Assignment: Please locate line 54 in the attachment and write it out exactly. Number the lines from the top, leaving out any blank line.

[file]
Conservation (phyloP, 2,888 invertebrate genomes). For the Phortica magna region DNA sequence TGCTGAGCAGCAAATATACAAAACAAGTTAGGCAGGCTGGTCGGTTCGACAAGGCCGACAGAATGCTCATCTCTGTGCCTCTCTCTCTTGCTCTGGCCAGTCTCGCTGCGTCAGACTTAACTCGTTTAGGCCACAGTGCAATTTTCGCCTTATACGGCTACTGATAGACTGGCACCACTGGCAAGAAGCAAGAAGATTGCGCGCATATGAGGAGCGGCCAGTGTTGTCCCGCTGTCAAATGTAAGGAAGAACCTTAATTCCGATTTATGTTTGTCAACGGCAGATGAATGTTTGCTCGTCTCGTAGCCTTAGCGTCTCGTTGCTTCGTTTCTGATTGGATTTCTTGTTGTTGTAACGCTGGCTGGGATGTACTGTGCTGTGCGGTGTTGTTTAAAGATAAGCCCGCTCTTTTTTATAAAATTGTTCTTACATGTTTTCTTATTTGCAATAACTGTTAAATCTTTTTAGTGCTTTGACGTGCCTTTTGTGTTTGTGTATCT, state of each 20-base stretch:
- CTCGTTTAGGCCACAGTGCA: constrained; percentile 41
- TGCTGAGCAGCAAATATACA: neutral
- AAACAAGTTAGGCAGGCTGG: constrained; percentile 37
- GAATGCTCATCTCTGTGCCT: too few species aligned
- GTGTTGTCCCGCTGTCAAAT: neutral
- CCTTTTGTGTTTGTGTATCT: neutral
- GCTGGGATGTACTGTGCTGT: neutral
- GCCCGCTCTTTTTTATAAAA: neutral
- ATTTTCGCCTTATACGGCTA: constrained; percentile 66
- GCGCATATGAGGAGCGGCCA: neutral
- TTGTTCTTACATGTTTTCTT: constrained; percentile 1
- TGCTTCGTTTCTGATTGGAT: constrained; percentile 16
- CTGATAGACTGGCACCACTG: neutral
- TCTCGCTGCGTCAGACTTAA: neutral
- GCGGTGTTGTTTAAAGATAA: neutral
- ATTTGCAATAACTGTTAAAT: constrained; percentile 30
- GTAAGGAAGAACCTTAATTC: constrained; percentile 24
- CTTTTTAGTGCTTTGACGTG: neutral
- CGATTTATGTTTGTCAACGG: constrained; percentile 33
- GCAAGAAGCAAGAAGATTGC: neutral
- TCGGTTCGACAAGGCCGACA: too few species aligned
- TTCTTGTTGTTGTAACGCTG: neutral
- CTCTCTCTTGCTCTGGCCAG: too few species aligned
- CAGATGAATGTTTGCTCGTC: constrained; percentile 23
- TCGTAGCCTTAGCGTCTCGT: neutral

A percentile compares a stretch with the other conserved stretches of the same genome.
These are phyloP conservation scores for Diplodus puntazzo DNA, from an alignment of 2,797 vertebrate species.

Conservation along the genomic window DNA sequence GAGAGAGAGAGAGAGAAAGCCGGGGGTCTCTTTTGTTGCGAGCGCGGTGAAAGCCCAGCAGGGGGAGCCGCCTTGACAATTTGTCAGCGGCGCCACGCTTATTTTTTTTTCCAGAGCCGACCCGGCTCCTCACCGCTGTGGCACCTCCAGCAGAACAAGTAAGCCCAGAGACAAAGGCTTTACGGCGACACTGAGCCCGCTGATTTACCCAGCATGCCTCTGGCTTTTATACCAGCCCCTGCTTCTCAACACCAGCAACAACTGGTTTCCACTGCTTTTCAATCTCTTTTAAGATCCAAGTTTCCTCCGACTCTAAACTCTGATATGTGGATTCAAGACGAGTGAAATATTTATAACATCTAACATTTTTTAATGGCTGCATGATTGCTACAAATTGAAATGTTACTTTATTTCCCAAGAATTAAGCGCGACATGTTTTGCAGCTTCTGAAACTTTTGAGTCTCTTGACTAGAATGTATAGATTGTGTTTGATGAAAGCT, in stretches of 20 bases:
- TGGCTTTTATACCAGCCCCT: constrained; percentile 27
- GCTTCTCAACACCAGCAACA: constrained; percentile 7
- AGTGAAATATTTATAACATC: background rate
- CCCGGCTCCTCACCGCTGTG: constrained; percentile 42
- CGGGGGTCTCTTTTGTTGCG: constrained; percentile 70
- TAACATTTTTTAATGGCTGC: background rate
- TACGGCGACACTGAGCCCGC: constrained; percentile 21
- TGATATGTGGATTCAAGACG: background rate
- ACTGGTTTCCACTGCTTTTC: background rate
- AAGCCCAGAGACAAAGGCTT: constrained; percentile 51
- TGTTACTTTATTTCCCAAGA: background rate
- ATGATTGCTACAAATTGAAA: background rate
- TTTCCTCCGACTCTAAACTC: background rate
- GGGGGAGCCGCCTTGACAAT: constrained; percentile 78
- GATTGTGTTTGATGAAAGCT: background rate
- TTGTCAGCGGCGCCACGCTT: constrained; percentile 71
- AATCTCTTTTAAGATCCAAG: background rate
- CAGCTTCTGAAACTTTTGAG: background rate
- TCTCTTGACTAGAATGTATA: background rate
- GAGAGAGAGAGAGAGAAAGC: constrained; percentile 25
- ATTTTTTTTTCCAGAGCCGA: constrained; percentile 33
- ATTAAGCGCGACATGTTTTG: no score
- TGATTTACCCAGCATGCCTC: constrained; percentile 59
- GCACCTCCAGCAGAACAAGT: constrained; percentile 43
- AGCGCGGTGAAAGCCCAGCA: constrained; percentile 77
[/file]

- AGCGCGGTGAAAGCCCAGCA: constrained; percentile 77